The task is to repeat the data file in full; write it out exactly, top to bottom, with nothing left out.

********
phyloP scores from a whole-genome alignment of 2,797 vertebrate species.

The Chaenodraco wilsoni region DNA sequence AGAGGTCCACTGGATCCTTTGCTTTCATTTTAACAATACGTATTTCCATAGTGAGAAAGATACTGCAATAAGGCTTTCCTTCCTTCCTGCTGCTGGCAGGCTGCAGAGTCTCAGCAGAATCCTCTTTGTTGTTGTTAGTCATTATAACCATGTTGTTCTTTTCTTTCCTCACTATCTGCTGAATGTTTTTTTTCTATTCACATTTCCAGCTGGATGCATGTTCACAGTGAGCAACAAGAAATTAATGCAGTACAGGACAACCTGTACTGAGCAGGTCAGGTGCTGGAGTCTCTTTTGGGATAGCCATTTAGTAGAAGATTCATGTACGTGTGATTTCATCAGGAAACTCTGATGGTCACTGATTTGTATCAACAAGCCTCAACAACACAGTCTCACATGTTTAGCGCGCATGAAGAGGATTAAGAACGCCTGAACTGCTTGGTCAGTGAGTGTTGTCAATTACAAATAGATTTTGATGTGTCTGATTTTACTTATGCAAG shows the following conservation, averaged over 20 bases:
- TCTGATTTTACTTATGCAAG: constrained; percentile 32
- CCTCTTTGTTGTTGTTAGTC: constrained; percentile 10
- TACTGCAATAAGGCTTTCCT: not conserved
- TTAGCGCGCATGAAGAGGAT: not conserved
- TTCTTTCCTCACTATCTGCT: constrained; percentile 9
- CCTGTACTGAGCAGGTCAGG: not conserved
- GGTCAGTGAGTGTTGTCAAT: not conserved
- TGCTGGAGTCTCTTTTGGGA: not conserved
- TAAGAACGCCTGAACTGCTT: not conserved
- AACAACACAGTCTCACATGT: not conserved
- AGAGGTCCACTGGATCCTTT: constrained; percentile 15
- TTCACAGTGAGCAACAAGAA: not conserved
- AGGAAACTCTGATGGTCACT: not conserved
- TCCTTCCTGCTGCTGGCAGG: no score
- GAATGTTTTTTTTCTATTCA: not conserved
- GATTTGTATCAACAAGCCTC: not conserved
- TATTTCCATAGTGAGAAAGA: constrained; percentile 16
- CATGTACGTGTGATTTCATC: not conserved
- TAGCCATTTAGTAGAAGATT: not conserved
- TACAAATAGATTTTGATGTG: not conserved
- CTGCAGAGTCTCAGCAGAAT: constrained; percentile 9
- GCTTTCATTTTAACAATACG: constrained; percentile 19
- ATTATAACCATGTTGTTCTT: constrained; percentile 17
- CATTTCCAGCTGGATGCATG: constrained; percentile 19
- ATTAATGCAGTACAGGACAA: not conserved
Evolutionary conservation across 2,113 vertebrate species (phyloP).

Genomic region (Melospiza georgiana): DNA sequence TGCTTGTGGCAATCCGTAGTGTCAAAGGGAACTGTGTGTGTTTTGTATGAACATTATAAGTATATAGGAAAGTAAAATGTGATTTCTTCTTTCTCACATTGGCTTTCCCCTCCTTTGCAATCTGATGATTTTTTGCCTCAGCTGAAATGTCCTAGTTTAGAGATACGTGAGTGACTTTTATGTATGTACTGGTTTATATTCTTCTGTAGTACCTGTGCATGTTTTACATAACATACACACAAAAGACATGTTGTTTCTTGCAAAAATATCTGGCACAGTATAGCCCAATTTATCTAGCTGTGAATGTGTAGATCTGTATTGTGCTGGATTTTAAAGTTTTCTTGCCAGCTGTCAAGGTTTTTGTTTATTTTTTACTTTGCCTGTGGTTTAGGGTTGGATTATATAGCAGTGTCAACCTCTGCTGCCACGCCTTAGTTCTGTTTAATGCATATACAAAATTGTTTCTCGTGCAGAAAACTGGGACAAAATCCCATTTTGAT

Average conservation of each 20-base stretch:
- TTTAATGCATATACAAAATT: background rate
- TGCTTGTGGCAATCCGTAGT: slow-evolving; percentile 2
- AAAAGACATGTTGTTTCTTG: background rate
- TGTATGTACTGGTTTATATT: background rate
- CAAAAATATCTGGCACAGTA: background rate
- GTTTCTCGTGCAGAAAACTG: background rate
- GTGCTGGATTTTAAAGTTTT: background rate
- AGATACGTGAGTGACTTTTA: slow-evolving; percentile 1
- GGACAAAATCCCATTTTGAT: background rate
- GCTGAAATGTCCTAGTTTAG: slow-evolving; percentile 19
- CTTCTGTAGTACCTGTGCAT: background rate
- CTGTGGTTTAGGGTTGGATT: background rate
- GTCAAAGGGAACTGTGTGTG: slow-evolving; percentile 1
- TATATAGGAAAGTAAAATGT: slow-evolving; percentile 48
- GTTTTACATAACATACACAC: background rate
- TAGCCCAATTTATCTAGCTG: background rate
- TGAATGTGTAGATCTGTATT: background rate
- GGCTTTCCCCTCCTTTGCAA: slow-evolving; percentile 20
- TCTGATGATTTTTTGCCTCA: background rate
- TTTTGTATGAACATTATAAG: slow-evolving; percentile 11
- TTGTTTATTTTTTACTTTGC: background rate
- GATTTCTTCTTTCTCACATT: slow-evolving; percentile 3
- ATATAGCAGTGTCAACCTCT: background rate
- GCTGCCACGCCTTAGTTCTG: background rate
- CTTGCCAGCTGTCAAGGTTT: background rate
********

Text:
phyloP scores from a whole-genome alignment of 2,797 vertebrate species.

The Chaenodraco wilsoni region DNA sequence AGAGGTCCACTGGATCCTTTGCTTTCATTTTAACAATACGTATTTCCATAGTGAGAAAGATACTGCAATAAGGCTTTCCTTCCTTCCTGCTGCTGGCAGGCTGCAGAGTCTCAGCAGAATCCTCTTTGTTGTTGTTAGTCATTATAACCATGTTGTTCTTTTCTTTCCTCACTATCTGCTGAATGTTTTTTTTCTATTCACATTTCCAGCTGGATGCATGTTCACAGTGAGCAACAAGAAATTAATGCAGTACAGGACAACCTGTACTGAGCAGGTCAGGTGCTGGAGTCTCTTTTGGGATAGCCATTTAGTAGAAGATTCATGTACGTGTGATTTCATCAGGAAACTCTGATGGTCACTGATTTGTATCAACAAGCCTCAACAACACAGTCTCACATGTTTAGCGCGCATGAAGAGGATTAAGAACGCCTGAACTGCTTGGTCAGTGAGTGTTGTCAATTACAAATAGATTTTGATGTGTCTGATTTTACTTATGCAAG shows the following conservation, averaged over 20 bases:
- TCTGATTTTACTTATGCAAG: constrained; percentile 32
- CCTCTTTGTTGTTGTTAGTC: constrained; percentile 10
- TACTGCAATAAGGCTTTCCT: not conserved
- TTAGCGCGCATGAAGAGGAT: not conserved
- TTCTTTCCTCACTATCTGCT: constrained; percentile 9
- CCTGTACTGAGCAGGTCAGG: not conserved
- GGTCAGTGAGTGTTGTCAAT: not conserved
- TGCTGGAGTCTCTTTTGGGA: not conserved
- TAAGAACGCCTGAACTGCTT: not conserved
- AACAACACAGTCTCACATGT: not conserved
- AGAGGTCCACTGGATCCTTT: constrained; percentile 15
- TTCACAGTGAGCAACAAGAA: not conserved
- AGGAAACTCTGATGGTCACT: not conserved
- TCCTTCCTGCTGCTGGCAGG: no score
- GAATGTTTTTTTTCTATTCA: not conserved
- GATTTGTATCAACAAGCCTC: not conserved
- TATTTCCATAGTGAGAAAGA: constrained; percentile 16
- CATGTACGTGTGATTTCATC: not conserved
- TAGCCATTTAGTAGAAGATT: not conserved
- TACAAATAGATTTTGATGTG: not conserved
- CTGCAGAGTCTCAGCAGAAT: constrained; percentile 9
- GCTTTCATTTTAACAATACG: constrained; percentile 19
- ATTATAACCATGTTGTTCTT: constrained; percentile 17
- CATTTCCAGCTGGATGCATG: constrained; percentile 19
- ATTAATGCAGTACAGGACAA: not conserved
Evolutionary conservation across 2,113 vertebrate species (phyloP).

Genomic region (Melospiza georgiana): DNA sequence TGCTTGTGGCAATCCGTAGTGTCAAAGGGAACTGTGTGTGTTTTGTATGAACATTATAAGTATATAGGAAAGTAAAATGTGATTTCTTCTTTCTCACATTGGCTTTCCCCTCCTTTGCAATCTGATGATTTTTTGCCTCAGCTGAAATGTCCTAGTTTAGAGATACGTGAGTGACTTTTATGTATGTACTGGTTTATATTCTTCTGTAGTACCTGTGCATGTTTTACATAACATACACACAAAAGACATGTTGTTTCTTGCAAAAATATCTGGCACAGTATAGCCCAATTTATCTAGCTGTGAATGTGTAGATCTGTATTGTGCTGGATTTTAAAGTTTTCTTGCCAGCTGTCAAGGTTTTTGTTTATTTTTTACTTTGCCTGTGGTTTAGGGTTGGATTATATAGCAGTGTCAACCTCTGCTGCCACGCCTTAGTTCTGTTTAATGCATATACAAAATTGTTTCTCGTGCAGAAAACTGGGACAAAATCCCATTTTGAT

Average conservation of each 20-base stretch:
- TTTAATGCATATACAAAATT: background rate
- TGCTTGTGGCAATCCGTAGT: slow-evolving; percentile 2
- AAAAGACATGTTGTTTCTTG: background rate
- TGTATGTACTGGTTTATATT: background rate
- CAAAAATATCTGGCACAGTA: background rate
- GTTTCTCGTGCAGAAAACTG: background rate
- GTGCTGGATTTTAAAGTTTT: background rate
- AGATACGTGAGTGACTTTTA: slow-evolving; percentile 1
- GGACAAAATCCCATTTTGAT: background rate
- GCTGAAATGTCCTAGTTTAG: slow-evolving; percentile 19
- CTTCTGTAGTACCTGTGCAT: background rate
- CTGTGGTTTAGGGTTGGATT: background rate
- GTCAAAGGGAACTGTGTGTG: slow-evolving; percentile 1
- TATATAGGAAAGTAAAATGT: slow-evolving; percentile 48
- GTTTTACATAACATACACAC: background rate
- TAGCCCAATTTATCTAGCTG: background rate
- TGAATGTGTAGATCTGTATT: background rate
- GGCTTTCCCCTCCTTTGCAA: slow-evolving; percentile 20
- TCTGATGATTTTTTGCCTCA: background rate
- TTTTGTATGAACATTATAAG: slow-evolving; percentile 11
- TTGTTTATTTTTTACTTTGC: background rate
- GATTTCTTCTTTCTCACATT: slow-evolving; percentile 3
- ATATAGCAGTGTCAACCTCT: background rate
- GCTGCCACGCCTTAGTTCTG: background rate
- CTTGCCAGCTGTCAAGGTTT: background rate